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poll question for dual-booters

poll question for dual-booters

  • Windows boot NTFS partition

    Votes: 3 20.0%
  • Linux boot ext2/3 partition

    Votes: 4 26.7%
  • Separate NTFS partition

    Votes: 3 20.0%
  • Separate FAT32 partition

    Votes: 5 33.3%
  • Separate ext2 partition

    Votes: 5 33.3%

  • Total voters
    15

carangil

Experienced Member
Joined
Jun 3, 2009
Messages
285
Location
Oakland, CA
Hi here's a question for all of you that dual boot. Where do you keep all your media files, like music and photos? Linux seems to read/write NTFS safely, and with the right drivers, Windows reads/writes ext2/3. What's everyone's preferences?
 

Ole Juul

Veteran Member
Joined
Aug 15, 2008
Messages
3,982
Location
Coalmont, BC, Canada
Most people I know that dual boot run various versions of Linux like stable and testing. :p

Nitpicking aside, :) Regarding file storage, are you asking about OS preference or file system preference?
 

carangil

Experienced Member
Joined
Jun 3, 2009
Messages
285
Location
Oakland, CA
Well, I spend about the same amount of time in both Windows and Linux. I used to use both the My Documents/Music/Pictures folders of Windows, and the similar spots in the linux Home directory. Half my stuff was on one partition or the other, depending on whichever OS I was running at the time I wanted to save something. A few years ago NTFS support in Linux wasn't very solid, (and ext2 windows extenstions were readonly). I was OK with each OS treating the other's files as readonly.

For about a year or so I've been writing NTFS in linux, and writing ext2 in Windows, and nothing has gotten corrupted. So now I'd like all my photos in one place, all my music in one place, etc.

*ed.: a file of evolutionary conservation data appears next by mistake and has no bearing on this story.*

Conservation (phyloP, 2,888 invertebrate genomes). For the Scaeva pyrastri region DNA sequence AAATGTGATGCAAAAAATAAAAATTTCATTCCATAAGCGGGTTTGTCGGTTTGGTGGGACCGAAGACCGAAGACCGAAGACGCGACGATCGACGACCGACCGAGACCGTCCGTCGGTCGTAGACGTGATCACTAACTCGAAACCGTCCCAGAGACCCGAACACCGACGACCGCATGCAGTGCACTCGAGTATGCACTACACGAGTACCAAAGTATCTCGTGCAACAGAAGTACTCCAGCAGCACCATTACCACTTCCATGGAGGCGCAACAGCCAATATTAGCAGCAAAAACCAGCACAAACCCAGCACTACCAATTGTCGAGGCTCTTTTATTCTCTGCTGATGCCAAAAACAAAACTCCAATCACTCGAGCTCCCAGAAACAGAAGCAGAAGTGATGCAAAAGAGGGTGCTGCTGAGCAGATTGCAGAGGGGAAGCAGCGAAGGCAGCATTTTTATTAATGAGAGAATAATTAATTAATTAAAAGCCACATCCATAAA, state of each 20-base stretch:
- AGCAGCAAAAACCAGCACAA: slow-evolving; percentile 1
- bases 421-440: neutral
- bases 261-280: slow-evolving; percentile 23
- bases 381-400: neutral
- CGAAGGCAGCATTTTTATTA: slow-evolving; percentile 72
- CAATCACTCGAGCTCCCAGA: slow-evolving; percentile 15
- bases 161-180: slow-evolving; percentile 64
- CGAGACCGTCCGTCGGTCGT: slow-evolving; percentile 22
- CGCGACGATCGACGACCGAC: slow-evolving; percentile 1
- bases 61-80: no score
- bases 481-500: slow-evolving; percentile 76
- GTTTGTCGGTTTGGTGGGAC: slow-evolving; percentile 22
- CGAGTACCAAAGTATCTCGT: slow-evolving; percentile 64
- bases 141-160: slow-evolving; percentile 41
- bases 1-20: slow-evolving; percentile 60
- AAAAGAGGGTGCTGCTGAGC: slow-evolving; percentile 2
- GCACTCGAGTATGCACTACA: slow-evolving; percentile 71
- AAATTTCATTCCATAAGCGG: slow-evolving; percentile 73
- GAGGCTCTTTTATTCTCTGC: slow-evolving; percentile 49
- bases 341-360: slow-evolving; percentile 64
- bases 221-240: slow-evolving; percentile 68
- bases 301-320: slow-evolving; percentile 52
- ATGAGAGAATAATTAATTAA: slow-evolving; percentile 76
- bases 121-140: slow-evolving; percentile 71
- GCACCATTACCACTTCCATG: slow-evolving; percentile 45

I'm just curious which filesystem people trust more.
 

Ole Juul

Veteran Member
Joined
Aug 15, 2008
Messages
3,982
Location
Coalmont, BC, Canada
I think setting up a separate partition, or drive, is always best for data. Putting it on the same partition is just asking for trouble. I always recommend a separate /home in Linux. It makes upgrades and OS changes safer and easier. Besides the root partition needs less than 20GB and more is a waste. I'm sure the same concepts would hold up in MS-Windows.

I haven't done it yet, but the best way is probably to actually put the /home in the root partition, then use /home/~/media etc and then use symlinks - but that is another discussion. :)

Regarding file systems, if one uses a lot of MS-Windows then NTFS is probably a better choice just to make things easier on that side. Both NTFS and ext3 are journalling, so not much difference there. However, ext3 will have more rubust security and will fragment less. Not just the likelihood of fragmentation, but the fact that it is proprietary is also a negative for NTFS in my opinion. So ... the winner is ... ext3!

PS: Speed normally isn't a problem, but I believe reiserfs has the same good points as ext3, and is faster.
 

Bobthearch

Experienced Member
Joined
Jul 10, 2009
Messages
226
Location
Raton, New Mexico
I've never really kept large amounts of files stored on a computer. And I generally limit an operating system from accessing another OSes' partition(s).

However, there are times when I'd need to move files from one OS to another. In that case, I'd utilize a small FAT32 partition for transferring files between operating systems. Never had a problem with reliability, and it seems that most OSes can read/write FAT32 natively (BeOS, Linux, QNX, Windows...).
 

pontus

Veteran Member
Joined
Aug 13, 2008
Messages
698
Location
Uppsala, Sweden
I actually keep my data on a ext3 partition which is mounted like an ext2 partition in windows. Which means I need to fsck each time I've written something in windows. I don't do that very often so it is not a problem. For my limited use it has worked reliably
 

linuxlove

Veteran Member
Joined
Jan 11, 2009
Messages
1,018
Location
Auburn, AL
my dual-booting is not really dual-booting in the sense of two or more operating systems on one hard drive. i install various OSs on whatever hard drive i have laying around and if i want to use something, i put the hard drive in with something on it and use it. if i want to go back to whatever, i put in the hard drive with whatever on it.
 

PhotoJim

Member
Joined
Sep 20, 2006
Messages
45
Location
Regina, SK, CA
I use a server - running Linux, using NFS or Samba as the case may be. That way no matter what machine I'm on, my data is easily available. I have a VPN set up in case I'm not at home, and if I'm worried about having connectivity I just throw files I need onto a flash drive or onto the local hard drive (on the partition of the OS that I want to use at the time).
 

barythrin

Veteran Member